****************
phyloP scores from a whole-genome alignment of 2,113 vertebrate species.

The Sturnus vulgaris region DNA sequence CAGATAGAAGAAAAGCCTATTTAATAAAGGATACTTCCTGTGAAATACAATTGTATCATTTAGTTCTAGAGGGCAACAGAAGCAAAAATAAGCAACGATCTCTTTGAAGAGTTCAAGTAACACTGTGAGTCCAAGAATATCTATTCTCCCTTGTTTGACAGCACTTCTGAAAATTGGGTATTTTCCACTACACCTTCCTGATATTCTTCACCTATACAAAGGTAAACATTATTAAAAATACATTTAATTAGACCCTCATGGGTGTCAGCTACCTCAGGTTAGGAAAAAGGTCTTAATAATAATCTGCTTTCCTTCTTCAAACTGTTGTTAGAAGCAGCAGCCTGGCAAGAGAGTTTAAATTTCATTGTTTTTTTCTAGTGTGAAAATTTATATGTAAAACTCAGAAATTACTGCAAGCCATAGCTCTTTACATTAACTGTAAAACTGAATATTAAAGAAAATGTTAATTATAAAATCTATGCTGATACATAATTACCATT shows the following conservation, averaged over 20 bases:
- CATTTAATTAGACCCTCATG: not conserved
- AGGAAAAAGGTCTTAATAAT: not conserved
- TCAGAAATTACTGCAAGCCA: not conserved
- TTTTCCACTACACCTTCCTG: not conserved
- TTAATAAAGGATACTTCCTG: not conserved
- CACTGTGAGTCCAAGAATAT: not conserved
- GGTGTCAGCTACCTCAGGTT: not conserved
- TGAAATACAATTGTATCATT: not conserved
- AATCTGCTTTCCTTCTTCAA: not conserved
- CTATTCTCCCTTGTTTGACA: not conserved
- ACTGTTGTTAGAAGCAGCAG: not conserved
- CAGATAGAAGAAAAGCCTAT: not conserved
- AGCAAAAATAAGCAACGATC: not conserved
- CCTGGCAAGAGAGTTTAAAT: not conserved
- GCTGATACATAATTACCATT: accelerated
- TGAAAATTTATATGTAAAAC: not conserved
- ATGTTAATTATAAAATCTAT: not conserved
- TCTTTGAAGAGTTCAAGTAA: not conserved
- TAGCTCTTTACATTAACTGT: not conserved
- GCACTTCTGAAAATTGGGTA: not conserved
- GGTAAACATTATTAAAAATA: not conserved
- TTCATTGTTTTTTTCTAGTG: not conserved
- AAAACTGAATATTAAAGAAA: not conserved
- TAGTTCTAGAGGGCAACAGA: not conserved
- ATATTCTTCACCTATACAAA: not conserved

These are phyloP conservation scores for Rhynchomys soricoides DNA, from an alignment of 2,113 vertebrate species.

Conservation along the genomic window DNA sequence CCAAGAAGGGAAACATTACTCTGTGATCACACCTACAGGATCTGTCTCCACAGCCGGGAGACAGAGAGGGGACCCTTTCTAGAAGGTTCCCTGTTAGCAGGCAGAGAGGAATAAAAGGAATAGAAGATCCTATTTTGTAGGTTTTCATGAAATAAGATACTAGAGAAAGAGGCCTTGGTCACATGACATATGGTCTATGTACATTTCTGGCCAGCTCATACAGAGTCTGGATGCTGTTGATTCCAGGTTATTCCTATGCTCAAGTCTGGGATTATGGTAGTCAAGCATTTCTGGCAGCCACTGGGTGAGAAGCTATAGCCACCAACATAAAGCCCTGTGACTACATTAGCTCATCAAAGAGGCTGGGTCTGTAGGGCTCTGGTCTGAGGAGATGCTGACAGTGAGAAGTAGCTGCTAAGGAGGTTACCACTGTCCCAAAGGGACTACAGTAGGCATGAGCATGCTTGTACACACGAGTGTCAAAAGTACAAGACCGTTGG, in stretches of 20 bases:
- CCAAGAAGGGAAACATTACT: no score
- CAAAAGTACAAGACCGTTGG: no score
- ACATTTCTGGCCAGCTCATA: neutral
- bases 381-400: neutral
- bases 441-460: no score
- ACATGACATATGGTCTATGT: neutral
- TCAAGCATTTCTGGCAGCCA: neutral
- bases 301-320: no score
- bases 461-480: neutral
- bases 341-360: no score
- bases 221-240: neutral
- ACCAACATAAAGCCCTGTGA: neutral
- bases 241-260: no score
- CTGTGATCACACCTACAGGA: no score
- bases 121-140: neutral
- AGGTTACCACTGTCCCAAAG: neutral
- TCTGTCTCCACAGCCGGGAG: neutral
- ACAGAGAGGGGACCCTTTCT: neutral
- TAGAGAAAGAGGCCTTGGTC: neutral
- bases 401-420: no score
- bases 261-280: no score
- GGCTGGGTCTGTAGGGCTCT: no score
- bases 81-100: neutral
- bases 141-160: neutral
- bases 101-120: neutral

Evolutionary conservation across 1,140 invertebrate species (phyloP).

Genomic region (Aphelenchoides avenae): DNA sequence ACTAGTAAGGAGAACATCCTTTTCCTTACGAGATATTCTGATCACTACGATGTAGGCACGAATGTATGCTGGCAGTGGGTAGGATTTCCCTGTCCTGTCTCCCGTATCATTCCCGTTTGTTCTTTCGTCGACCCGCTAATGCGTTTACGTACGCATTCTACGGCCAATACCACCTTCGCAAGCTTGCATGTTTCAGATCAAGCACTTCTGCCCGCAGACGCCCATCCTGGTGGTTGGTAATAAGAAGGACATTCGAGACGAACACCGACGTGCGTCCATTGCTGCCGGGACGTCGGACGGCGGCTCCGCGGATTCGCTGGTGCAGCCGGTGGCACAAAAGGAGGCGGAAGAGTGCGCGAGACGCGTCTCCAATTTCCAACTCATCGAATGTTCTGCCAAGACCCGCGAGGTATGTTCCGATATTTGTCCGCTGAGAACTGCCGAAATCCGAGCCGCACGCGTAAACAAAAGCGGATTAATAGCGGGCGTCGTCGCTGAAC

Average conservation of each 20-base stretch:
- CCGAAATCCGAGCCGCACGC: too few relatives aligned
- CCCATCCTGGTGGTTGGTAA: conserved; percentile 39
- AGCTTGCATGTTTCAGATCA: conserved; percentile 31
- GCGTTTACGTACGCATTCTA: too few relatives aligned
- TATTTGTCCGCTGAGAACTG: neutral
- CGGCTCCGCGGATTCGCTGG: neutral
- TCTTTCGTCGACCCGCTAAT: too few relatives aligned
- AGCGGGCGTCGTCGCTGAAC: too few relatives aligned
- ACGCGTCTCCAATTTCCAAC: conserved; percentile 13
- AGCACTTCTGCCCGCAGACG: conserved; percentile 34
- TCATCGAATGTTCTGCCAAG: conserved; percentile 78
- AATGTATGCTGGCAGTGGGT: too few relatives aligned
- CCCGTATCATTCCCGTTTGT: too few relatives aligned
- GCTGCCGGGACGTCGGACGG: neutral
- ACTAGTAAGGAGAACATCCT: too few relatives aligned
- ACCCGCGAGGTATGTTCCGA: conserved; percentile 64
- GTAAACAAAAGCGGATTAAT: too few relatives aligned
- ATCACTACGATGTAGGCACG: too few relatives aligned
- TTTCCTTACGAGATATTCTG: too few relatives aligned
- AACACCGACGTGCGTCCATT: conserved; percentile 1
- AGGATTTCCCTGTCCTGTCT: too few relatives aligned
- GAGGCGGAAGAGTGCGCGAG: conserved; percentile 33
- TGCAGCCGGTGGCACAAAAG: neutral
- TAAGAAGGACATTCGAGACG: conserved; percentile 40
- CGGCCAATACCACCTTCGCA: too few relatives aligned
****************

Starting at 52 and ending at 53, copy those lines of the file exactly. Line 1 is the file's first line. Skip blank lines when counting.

- bases 81-100: neutral
- bases 141-160: neutral